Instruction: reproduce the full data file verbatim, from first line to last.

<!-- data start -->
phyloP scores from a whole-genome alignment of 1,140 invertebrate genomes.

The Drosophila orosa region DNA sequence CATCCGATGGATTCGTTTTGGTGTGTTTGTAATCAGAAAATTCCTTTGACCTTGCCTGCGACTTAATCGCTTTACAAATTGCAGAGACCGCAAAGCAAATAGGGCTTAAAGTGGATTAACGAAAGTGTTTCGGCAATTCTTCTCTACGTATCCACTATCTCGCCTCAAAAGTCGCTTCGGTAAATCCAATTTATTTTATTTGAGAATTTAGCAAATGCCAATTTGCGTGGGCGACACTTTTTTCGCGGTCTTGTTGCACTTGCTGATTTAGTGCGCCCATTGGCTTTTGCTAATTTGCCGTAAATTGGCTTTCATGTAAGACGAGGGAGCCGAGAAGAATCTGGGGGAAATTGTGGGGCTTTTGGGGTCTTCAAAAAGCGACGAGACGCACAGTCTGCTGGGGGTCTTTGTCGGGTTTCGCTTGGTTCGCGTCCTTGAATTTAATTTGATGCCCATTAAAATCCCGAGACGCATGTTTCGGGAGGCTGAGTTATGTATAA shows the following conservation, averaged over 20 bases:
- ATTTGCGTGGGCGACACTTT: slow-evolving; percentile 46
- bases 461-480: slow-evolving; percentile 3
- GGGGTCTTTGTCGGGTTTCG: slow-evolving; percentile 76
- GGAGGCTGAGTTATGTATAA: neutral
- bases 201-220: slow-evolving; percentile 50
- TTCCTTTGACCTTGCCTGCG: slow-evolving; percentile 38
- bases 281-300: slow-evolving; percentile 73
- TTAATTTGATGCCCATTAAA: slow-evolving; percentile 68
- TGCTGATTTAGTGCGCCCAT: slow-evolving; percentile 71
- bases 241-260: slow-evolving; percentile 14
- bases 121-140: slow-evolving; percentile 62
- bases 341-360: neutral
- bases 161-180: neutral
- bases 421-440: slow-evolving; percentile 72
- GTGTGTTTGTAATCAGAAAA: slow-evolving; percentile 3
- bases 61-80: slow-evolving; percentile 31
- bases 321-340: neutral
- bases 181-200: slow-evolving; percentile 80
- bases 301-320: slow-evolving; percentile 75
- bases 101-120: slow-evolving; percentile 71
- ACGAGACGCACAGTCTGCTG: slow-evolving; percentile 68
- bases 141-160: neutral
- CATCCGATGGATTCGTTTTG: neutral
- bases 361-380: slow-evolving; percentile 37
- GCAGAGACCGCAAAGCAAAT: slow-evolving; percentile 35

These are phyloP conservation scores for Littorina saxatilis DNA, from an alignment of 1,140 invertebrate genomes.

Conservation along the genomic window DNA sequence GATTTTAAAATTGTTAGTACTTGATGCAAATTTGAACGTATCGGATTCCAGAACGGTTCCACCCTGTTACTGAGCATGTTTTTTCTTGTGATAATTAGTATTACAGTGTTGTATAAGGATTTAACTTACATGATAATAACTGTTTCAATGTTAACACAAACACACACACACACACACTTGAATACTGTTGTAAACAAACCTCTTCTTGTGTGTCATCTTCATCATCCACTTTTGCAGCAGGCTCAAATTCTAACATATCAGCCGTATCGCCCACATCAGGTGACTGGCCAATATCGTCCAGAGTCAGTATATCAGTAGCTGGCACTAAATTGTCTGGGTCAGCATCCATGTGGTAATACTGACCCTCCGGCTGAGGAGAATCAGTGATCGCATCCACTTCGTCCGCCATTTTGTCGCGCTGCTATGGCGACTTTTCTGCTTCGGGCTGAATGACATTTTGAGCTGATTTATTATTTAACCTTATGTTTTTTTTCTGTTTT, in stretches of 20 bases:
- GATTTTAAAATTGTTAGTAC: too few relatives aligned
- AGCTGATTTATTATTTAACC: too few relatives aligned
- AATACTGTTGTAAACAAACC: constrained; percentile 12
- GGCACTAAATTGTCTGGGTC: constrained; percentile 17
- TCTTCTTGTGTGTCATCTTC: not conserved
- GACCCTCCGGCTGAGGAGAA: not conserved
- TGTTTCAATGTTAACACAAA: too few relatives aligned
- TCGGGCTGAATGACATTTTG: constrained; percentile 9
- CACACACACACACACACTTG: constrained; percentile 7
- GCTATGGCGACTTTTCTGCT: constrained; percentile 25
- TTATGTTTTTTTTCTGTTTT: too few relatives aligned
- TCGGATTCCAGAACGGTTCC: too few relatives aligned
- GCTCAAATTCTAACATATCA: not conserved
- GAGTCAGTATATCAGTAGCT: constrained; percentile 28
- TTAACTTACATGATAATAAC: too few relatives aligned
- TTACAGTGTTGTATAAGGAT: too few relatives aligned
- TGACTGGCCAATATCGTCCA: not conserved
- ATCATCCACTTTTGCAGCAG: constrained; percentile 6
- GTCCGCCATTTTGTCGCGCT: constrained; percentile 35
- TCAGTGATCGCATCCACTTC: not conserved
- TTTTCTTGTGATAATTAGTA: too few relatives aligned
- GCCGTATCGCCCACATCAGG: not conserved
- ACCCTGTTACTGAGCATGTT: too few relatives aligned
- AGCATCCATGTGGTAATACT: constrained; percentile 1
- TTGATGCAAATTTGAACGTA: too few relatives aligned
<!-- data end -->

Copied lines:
phyloP scores from a whole-genome alignment of 1,140 invertebrate genomes.

The Drosophila orosa region DNA sequence CATCCGATGGATTCGTTTTGGTGTGTTTGTAATCAGAAAATTCCTTTGACCTTGCCTGCGACTTAATCGCTTTACAAATTGCAGAGACCGCAAAGCAAATAGGGCTTAAAGTGGATTAACGAAAGTGTTTCGGCAATTCTTCTCTACGTATCCACTATCTCGCCTCAAAAGTCGCTTCGGTAAATCCAATTTATTTTATTTGAGAATTTAGCAAATGCCAATTTGCGTGGGCGACACTTTTTTCGCGGTCTTGTTGCACTTGCTGATTTAGTGCGCCCATTGGCTTTTGCTAATTTGCCGTAAATTGGCTTTCATGTAAGACGAGGGAGCCGAGAAGAATCTGGGGGAAATTGTGGGGCTTTTGGGGTCTTCAAAAAGCGACGAGACGCACAGTCTGCTGGGGGTCTTTGTCGGGTTTCGCTTGGTTCGCGTCCTTGAATTTAATTTGATGCCCATTAAAATCCCGAGACGCATGTTTCGGGAGGCTGAGTTATGTATAA shows the following conservation, averaged over 20 bases:
- ATTTGCGTGGGCGACACTTT: slow-evolving; percentile 46
- bases 461-480: slow-evolving; percentile 3
- GGGGTCTTTGTCGGGTTTCG: slow-evolving; percentile 76
- GGAGGCTGAGTTATGTATAA: neutral
- bases 201-220: slow-evolving; percentile 50
- TTCCTTTGACCTTGCCTGCG: slow-evolving; percentile 38
- bases 281-300: slow-evolving; percentile 73
- TTAATTTGATGCCCATTAAA: slow-evolving; percentile 68
- TGCTGATTTAGTGCGCCCAT: slow-evolving; percentile 71
- bases 241-260: slow-evolving; percentile 14
- bases 121-140: slow-evolving; percentile 62
- bases 341-360: neutral
- bases 161-180: neutral
- bases 421-440: slow-evolving; percentile 72
- GTGTGTTTGTAATCAGAAAA: slow-evolving; percentile 3
- bases 61-80: slow-evolving; percentile 31
- bases 321-340: neutral
- bases 181-200: slow-evolving; percentile 80
- bases 301-320: slow-evolving; percentile 75
- bases 101-120: slow-evolving; percentile 71
- ACGAGACGCACAGTCTGCTG: slow-evolving; percentile 68
- bases 141-160: neutral
- CATCCGATGGATTCGTTTTG: neutral
- bases 361-380: slow-evolving; percentile 37
- GCAGAGACCGCAAAGCAAAT: slow-evolving; percentile 35

These are phyloP conservation scores for Littorina saxatilis DNA, from an alignment of 1,140 invertebrate genomes.

Conservation along the genomic window DNA sequence GATTTTAAAATTGTTAGTACTTGATGCAAATTTGAACGTATCGGATTCCAGAACGGTTCCACCCTGTTACTGAGCATGTTTTTTCTTGTGATAATTAGTATTACAGTGTTGTATAAGGATTTAACTTACATGATAATAACTGTTTCAATGTTAACACAAACACACACACACACACACTTGAATACTGTTGTAAACAAACCTCTTCTTGTGTGTCATCTTCATCATCCACTTTTGCAGCAGGCTCAAATTCTAACATATCAGCCGTATCGCCCACATCAGGTGACTGGCCAATATCGTCCAGAGTCAGTATATCAGTAGCTGGCACTAAATTGTCTGGGTCAGCATCCATGTGGTAATACTGACCCTCCGGCTGAGGAGAATCAGTGATCGCATCCACTTCGTCCGCCATTTTGTCGCGCTGCTATGGCGACTTTTCTGCTTCGGGCTGAATGACATTTTGAGCTGATTTATTATTTAACCTTATGTTTTTTTTCTGTTTT, in stretches of 20 bases:
- GATTTTAAAATTGTTAGTAC: too few relatives aligned
- AGCTGATTTATTATTTAACC: too few relatives aligned
- AATACTGTTGTAAACAAACC: constrained; percentile 12
- GGCACTAAATTGTCTGGGTC: constrained; percentile 17
- TCTTCTTGTGTGTCATCTTC: not conserved
- GACCCTCCGGCTGAGGAGAA: not conserved
- TGTTTCAATGTTAACACAAA: too few relatives aligned
- TCGGGCTGAATGACATTTTG: constrained; percentile 9
- CACACACACACACACACTTG: constrained; percentile 7
- GCTATGGCGACTTTTCTGCT: constrained; percentile 25
- TTATGTTTTTTTTCTGTTTT: too few relatives aligned
- TCGGATTCCAGAACGGTTCC: too few relatives aligned
- GCTCAAATTCTAACATATCA: not conserved
- GAGTCAGTATATCAGTAGCT: constrained; percentile 28
- TTAACTTACATGATAATAAC: too few relatives aligned
- TTACAGTGTTGTATAAGGAT: too few relatives aligned
- TGACTGGCCAATATCGTCCA: not conserved
- ATCATCCACTTTTGCAGCAG: constrained; percentile 6
- GTCCGCCATTTTGTCGCGCT: constrained; percentile 35
- TCAGTGATCGCATCCACTTC: not conserved
- TTTTCTTGTGATAATTAGTA: too few relatives aligned
- GCCGTATCGCCCACATCAGG: not conserved
- ACCCTGTTACTGAGCATGTT: too few relatives aligned
- AGCATCCATGTGGTAATACT: constrained; percentile 1
- TTGATGCAAATTTGAACGTA: too few relatives aligned